Research and engagement efforts targeting the varied sectors that comprise, support, and interact with the aquaculture industry can strengthen the overall understanding of and work surrounding perceptions of marine aquaculture. Specifically, this session features the views and values of culinary professionals and the food service sector. Framed by a US-focused seafood perceptions project, we will host a panel discussion that centers on preferences, purchasing, and overall perspectives from those involved with the purchasing, sale, and preparation of seafood. We consider the role of chefs, servers, wholesalers, and others affiliated with the food service sector in order to better understand how what happens between the farm and the table influences the seafood industry.
To bring a diverse and real-world perspective to these questions, we’ve brought together an exciting panel, including:
8:30 WHAT DO YOU RECOMMEND? PURCHASING AND INFORMATION TRANSFER IN THE SEAFOOD SERVICE SECTOR
Adriane K. Michaelis* and William C. Walton
Auburn University Shellfish Laboratory
150 Agassiz St.
Dauphin Island, AL 36528
Present email address: email@example.com
To enable US aquaculture expansion, it is imperative for aquaculture producers to understand potential markets and how to tailor their practices to reach those markets. Research demonstrates that consumers are potentially willing to pay higher prices for local, farmed, and branded marine products (Atlantic Corporation 2019; Brayden et al., 2018; Chen et al., 2017; Petrolia et al., 2014), however little has been done to understand the role of distributors, chefs, and restaurant staff in guiding consumer preferences, purchasing, and markets more broadly.
This study employed a nationwide effort to understand the factors that influence purchasing as well as knowledge transfer within the US seafood service sector. Using a pandemic-adjusted approach pairing semi-structured interviews with an online survey, seafood chefs, restaurateurs, restaurant purchasers, front of house staff, wholesalers/distributors, and retailers were targeted. Questions focused on the factors that guide purchasing (i.e., why do you buy the seafood that you buy?) and how seafood-related information is obtained and shared.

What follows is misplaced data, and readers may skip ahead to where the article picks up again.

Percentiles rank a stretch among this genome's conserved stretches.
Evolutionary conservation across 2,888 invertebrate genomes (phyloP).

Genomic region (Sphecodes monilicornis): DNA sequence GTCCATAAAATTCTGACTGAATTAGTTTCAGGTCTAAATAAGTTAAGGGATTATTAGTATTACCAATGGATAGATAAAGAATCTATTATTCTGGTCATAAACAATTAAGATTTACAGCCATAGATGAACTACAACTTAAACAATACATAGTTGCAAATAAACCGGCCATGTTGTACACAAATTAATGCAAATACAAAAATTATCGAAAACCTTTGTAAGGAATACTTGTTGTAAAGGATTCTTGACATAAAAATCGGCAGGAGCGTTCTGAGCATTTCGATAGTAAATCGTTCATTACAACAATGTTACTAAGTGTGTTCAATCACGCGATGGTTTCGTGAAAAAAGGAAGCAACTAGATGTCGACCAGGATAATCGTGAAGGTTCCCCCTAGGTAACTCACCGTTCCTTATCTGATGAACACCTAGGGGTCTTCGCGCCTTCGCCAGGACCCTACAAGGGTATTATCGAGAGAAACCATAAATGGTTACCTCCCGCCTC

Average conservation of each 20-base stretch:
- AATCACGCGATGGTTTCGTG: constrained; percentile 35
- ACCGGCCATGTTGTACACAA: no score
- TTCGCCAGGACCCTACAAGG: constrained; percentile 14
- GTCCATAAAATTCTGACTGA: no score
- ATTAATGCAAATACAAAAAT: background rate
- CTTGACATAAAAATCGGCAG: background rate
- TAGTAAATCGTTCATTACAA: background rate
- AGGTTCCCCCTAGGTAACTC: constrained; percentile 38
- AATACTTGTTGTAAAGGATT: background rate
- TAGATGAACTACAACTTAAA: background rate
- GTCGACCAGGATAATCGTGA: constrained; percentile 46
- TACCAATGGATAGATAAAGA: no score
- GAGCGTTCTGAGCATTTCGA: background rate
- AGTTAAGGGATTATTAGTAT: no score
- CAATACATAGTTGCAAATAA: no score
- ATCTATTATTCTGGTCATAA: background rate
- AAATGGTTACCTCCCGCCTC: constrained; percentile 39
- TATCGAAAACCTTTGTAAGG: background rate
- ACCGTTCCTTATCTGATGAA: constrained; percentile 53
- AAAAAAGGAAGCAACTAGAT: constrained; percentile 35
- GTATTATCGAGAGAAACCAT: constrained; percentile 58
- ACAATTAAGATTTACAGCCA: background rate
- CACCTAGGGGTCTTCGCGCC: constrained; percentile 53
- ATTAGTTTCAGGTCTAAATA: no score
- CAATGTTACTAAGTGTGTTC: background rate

Results span a range of purchasing-related topics including: seafood information needs, access, and transfer; use of seafood certification programs; distinctions between wild and farmed products; geographic preferences; ranked factors influencing purchase; and US seafood safety and sustainability. In addition, effects of the COVID-19 pandemic on present and future purchasing are considered.
By focusing on an understudied but potentially influential sector of the aquaculture industry, results from this project benefit: 1) aquaculture producers, who can realize how to better cultivate and/or market their product, 2) industry researchers and proponents who will have greater awareness of potential misconceptions and information needs, and 3) the seafood service sector, who in turn will have enhanced availability of desired aquaculture products and be better positioned to use accurate, science-based information to influence consumers’ buying decisions.
8:45 SEAFOOD PERCEPTIONS AND PURCHASING: A FOOD SERVICE INDUSTRY PANEL
William C. Walton* and Adriane K. Michaelis
Virginia Institute of Marine Science, William & Mary
1375 Greate Rd., Gloucester Point, VA 23062
Culinary professionals, seafood purchasers, and others involved in the seafood service sector play a key decision-making role in the aquaculture industry. With the potential to impact seafood demand through direct purchasing as well as consumer guidance, engaging with these influential industry members to understand perspectives and the factors that shape purchasing in this sector is critical to advancing US aquaculture.
In this panel discussion, members and affiliates of the seafood service industry – including chefs, wholesalers, restaurant managers, and a seafood media and marketing expert – are invited to share their perspective in response to the research project used to introduce this session as well as contribute to a broader discussion of the potential to enhance US aquaculture purchasing.